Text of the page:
15. #15
    Beachy Bill's Avatar
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    The approach I would take is the one(s) suggested by 2busy and Rhia7. I had a similar situation a while back and hired my daughter re-write the "old" content that was duplicated everywhere (provided to me years ago by a travel merchant). She came up with fresh-sounding narrative that was not copied but, in fact, contained more recent information and more comprehensive information. It took a while, but those pages did climb in the SERPs and I am now found in searches for a much larger assortment of "long tail" keywords.
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  16. #16
    Moderator leeann's Avatar
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    No matter which way you go, I would do it slowly over time. You may also want to keep the first paragraph if it is an intro with good keywords.
    leeann


    Shoppers determine what has value and they like coupons. Stop manipulating who set the cookie just because you do not like coupon and promotional sites.

  17. #17
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    If the content is in G's index and ranking at all, I don't really see why you would scrap it (unless what the content says somehow is totally outdated and no longer relevant).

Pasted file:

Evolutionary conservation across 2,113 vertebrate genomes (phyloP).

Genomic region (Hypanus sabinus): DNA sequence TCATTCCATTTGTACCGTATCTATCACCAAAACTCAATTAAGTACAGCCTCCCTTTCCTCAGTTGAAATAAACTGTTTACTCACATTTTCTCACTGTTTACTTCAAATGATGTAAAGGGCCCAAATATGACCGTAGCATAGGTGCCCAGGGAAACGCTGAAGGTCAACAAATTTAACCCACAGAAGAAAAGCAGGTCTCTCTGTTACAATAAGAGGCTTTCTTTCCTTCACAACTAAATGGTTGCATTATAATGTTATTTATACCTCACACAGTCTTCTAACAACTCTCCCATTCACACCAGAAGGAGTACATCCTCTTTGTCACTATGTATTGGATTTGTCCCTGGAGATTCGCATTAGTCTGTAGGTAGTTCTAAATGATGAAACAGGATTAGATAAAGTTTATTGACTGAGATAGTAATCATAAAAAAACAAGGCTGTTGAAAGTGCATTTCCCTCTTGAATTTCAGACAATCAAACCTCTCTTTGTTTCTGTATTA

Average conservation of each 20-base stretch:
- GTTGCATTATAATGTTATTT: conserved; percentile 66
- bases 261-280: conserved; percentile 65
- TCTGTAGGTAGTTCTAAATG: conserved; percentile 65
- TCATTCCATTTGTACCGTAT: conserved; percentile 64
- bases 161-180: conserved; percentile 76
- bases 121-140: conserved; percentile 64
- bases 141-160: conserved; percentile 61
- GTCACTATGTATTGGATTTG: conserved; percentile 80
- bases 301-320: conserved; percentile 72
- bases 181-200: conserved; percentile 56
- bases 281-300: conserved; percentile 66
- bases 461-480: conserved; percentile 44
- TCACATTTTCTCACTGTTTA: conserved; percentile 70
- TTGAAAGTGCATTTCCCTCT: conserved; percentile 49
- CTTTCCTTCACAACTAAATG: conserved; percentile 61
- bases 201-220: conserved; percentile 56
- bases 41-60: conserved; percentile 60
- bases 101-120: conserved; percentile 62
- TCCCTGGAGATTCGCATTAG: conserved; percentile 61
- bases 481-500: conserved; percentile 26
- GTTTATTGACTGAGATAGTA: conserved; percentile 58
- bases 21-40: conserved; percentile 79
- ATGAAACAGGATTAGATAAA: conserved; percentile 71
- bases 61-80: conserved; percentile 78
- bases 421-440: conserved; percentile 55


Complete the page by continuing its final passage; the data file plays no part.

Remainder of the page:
If you ask me, the need to update all your pages for ranking well in Google is a myth. Or at least it is only a very small part of the whole story.

  18. #18
    ABW Ambassador ladidah's Avatar
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    Quote Originally Posted by MicHawk
    If the content is in G's index and ranking at all, I don't really see why you would scrap it (unless what the content says somehow is totally outdated and no longer relevant).
    Read the post, hound said the pages are not ranking for keywords

    Quote Originally Posted by MicHawk
    If you ask me, the need to update all your pages for ranking well in Google is a myth.
    I agree. You do not have to update your pages to rank well. If your content is unique to begin with, if you also so happen to be the first to post (even if that was in e.g. 2002), and you provide value to your visitors, G will take notice and if you're lucky you will be seen as an authority in your niche, and rank you well. Write for your visitors and create value for them.

    If you do a search "site:www.yourdomain//" or "site:www.yourdomain/*" and don't see said particular page come up, you know your page has been dumped into supplemental. Time to update and change the content. Once you update the content try to get some backlinks to boost that page up.

  19. #19
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    Keep in mind that this is coming from someone who has been in the SEO world for years...

    You never, never, never, ever, ever, ever want to take down old content off your website, especially if those pages are cached! You can add to the old content or spruce it up a bit, but you shouldn't take those pages down.